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As Ubuntu 10.10 seems to neither detect my graphics card (Intel 82852/855GM) automatically nor use the corresponding Intel driver even after manually installing it, I am looking into manually configuring X (shouldn't I?). Where can I find the configuration files I need to edit?

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4  
Even if you come up with a solution, don't forget to file a bug on Launchpad so that this hardware configuration can be made to work out of the box in future Ubuntu releases. –  ændrük Sep 24 '10 at 2:14
1  
We deliberately don't load the intel driver on your hardware because it is too unstable. See this answer: askubuntu.com/questions/4658/… –  RAOF Apr 29 '11 at 8:02

6 Answers 6

up vote 50 down vote accepted

The xorg.conf does not exist by default any more. You CAN create one though.

Boot into recovery mode and select Root Shell. Then run:

X -configure

Then:

cp /root/xorg.conf.new /etc/X11/xorg.conf

Reboot and you can edit the new Xorg.conf.

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This is the correct way. It is just that X now auto-detects the settings, and a xorg.conf is not mandatory. If you know what you want to edit, by all means create one. –  NightwishFan Sep 24 '10 at 2:10
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There is absolutely no reason to reboot even once. Just open terminal, write sudo X -configure; sudo cp ... and sudo /etc/init.d/gdm restart (assuming Ubuntu, not KUbuntu). –  Olli Mar 19 '11 at 13:31
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@Olli; it doesn't work, you need the X server to be inactive for X -configure to run –  Josh G Jun 5 '11 at 0:46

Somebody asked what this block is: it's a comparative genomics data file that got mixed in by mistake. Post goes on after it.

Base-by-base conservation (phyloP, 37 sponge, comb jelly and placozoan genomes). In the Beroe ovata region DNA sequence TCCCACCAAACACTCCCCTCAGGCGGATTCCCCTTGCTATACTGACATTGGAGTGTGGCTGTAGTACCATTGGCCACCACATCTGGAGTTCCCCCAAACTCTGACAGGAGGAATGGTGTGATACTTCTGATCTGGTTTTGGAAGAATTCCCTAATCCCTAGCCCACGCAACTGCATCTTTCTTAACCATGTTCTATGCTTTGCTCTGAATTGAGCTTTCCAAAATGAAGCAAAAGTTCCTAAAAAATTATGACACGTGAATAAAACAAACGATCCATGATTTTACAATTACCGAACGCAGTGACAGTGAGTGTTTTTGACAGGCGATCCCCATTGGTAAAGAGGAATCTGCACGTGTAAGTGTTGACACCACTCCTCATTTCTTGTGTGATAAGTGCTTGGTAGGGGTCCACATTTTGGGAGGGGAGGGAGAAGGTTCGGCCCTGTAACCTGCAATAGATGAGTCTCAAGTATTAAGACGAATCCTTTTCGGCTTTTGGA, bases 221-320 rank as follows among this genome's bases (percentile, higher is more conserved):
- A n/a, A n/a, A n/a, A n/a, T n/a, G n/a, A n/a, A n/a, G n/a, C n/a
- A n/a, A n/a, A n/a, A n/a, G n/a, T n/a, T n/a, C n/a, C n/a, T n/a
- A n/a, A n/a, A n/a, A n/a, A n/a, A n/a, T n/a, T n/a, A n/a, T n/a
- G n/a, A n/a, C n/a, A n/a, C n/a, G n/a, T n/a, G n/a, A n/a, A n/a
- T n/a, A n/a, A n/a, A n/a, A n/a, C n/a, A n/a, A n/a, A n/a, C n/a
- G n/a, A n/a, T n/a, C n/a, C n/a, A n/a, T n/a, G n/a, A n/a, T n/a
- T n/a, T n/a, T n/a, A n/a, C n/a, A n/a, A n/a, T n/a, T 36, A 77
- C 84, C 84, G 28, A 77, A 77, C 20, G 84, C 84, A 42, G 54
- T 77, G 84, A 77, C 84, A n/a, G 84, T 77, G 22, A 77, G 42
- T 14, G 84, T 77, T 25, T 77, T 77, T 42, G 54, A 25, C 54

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Josh G: If you are already running X, just say X :1 -configure. You have to open the X server on its own display port; if you already have an X server running, the default port of :0 will fail, so you have to specify display :x (where x is the first available display; in most cases 1). –  cookiecaper Mar 21 '12 at 18:45
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When running X :1 -configure I have the error : Number of created screens does not match number of detected devices. Configuration failed. ddxSigGiveUp: Closing log Server terminated with error (2). Closing log file. –  chmike Feb 4 '13 at 14:37

The configurations files are at /usr/share/X11/xorg.conf.d

They are:

10-evdev.conf

11-evdev-quirks.conf

50-vmmouse.conf

50-wacom.conf

51-synaptics-quirks.conf

Check the current manual.

If you create a xorg.conf file the configurations of this file will prevail.
Also check this answer.

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Usually, you don't need the xorg.conf any more.

If you need to configure some devices anyway, you can do so by placing a file in the /usr/lib/X11/xorg.conf.d/ (Ubuntu 10.04) or /usr/share/X11/xorg.conf.d/ (since Ubuntu 10.10). There are some files in this directory already.